Lü Zhi is a Professor of Conservation Biology at Peking University and the Executive Director of Peking University Center for Nature and Society, which promotes better environmental policies and builds environmental leadership in China. She founded Shan Shui Conservation Center, a Chinese NGO devoted to finding effective solutions for Chinese society to live in balance with nature.
Professor Lü Zhi is a leading conservation biologist in China whose interdisciplinary research deals with Chinese society's complex sustainability issues. Her field projects involve the conservation of endangered species such as the giant panda, snow leopard, Przewalski's gazelle, Tibetan brown bear, and the ecosystem services of the Tibetan Plateau. In recent years, she has focused on studying and promoting community-led conservation in western China. In particular, she initiated various experiments testing conservation tools based on economic incentives (such as carbon sequestration), cultural value (such as sacred mountain protection), and policy improvements (such as payment for ecosystem services) that may benefit local people in their conservation efforts. She is a key figure in conservation policymaking at regional and national levels, and an active member of international conservation discussions.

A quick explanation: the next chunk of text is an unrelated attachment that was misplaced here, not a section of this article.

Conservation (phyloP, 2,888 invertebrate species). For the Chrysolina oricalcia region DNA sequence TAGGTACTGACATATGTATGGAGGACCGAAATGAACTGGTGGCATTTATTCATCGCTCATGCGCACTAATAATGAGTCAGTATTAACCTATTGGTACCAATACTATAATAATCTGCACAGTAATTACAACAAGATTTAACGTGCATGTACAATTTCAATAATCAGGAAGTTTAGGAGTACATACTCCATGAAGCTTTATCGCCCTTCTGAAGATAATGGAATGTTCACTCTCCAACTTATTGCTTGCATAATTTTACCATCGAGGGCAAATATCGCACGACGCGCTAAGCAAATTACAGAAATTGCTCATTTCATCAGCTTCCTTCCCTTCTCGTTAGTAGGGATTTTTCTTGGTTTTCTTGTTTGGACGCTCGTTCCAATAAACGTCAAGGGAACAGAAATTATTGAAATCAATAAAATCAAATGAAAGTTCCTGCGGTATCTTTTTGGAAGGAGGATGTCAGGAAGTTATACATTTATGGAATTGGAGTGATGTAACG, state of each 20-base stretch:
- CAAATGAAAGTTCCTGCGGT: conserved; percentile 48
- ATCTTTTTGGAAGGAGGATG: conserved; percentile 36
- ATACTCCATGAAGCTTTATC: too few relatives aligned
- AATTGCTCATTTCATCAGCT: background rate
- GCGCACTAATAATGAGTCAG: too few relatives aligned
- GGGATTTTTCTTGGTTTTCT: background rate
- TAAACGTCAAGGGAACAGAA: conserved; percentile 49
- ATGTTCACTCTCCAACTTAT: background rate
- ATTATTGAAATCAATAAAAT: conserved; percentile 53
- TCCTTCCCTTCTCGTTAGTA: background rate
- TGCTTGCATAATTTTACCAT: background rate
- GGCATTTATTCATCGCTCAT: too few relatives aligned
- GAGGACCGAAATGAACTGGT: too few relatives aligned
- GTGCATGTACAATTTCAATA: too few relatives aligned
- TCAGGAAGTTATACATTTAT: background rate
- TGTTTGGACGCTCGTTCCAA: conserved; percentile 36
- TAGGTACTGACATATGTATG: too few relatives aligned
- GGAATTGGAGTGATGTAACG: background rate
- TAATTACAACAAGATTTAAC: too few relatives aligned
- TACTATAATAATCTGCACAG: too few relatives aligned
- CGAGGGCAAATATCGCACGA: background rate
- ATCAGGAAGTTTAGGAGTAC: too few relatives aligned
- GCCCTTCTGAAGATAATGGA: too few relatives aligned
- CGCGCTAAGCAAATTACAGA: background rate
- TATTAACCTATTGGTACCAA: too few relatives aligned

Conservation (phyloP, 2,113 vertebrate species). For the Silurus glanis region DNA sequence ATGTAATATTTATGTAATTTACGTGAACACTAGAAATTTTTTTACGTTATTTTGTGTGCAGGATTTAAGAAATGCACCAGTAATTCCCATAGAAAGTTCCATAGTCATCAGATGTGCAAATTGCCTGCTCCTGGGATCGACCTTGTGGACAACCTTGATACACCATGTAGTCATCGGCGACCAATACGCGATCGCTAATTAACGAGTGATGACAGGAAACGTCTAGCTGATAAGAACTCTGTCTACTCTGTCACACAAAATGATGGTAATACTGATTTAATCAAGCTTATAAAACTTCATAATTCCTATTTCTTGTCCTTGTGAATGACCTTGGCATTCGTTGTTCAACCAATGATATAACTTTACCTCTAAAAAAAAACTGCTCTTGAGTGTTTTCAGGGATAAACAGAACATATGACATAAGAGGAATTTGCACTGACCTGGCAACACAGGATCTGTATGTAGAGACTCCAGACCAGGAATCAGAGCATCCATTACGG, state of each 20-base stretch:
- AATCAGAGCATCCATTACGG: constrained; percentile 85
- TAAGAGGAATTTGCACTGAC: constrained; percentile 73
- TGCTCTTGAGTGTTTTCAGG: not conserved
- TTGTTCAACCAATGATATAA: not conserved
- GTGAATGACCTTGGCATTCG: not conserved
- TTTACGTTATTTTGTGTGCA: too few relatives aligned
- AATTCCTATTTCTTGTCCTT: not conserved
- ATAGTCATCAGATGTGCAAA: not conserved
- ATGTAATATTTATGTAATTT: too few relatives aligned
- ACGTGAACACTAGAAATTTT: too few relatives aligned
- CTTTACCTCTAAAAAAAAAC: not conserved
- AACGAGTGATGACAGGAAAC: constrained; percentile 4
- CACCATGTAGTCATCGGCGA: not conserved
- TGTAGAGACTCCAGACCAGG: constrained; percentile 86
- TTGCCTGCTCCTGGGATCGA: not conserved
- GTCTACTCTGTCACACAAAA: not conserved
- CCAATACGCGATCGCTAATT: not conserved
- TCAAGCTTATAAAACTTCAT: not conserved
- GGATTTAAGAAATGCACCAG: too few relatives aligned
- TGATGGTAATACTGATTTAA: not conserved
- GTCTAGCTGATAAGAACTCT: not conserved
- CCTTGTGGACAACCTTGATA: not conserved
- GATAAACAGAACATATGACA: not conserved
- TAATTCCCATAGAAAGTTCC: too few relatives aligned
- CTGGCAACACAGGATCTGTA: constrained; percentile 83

Professor Lü Zhi was educated at Peking University, completing her Ph.D. in 1991 on giant panda ecology and conservation in Qinling. She has held numerous academic appointments and has led programs for international NGOs such as WWF and CI in China. She authored and edited five books and dozens of articles on the giant panda and conservation issues in China. Her articles and photographs have appeared in popular magazines, including a National Geographic China cover story. She frequently appears on Chinese and international media to speak on behalf of China's nature conservation. In 1999, she was featured in the New York Times on China's 50th anniversary as one of six young Chinese to watch.
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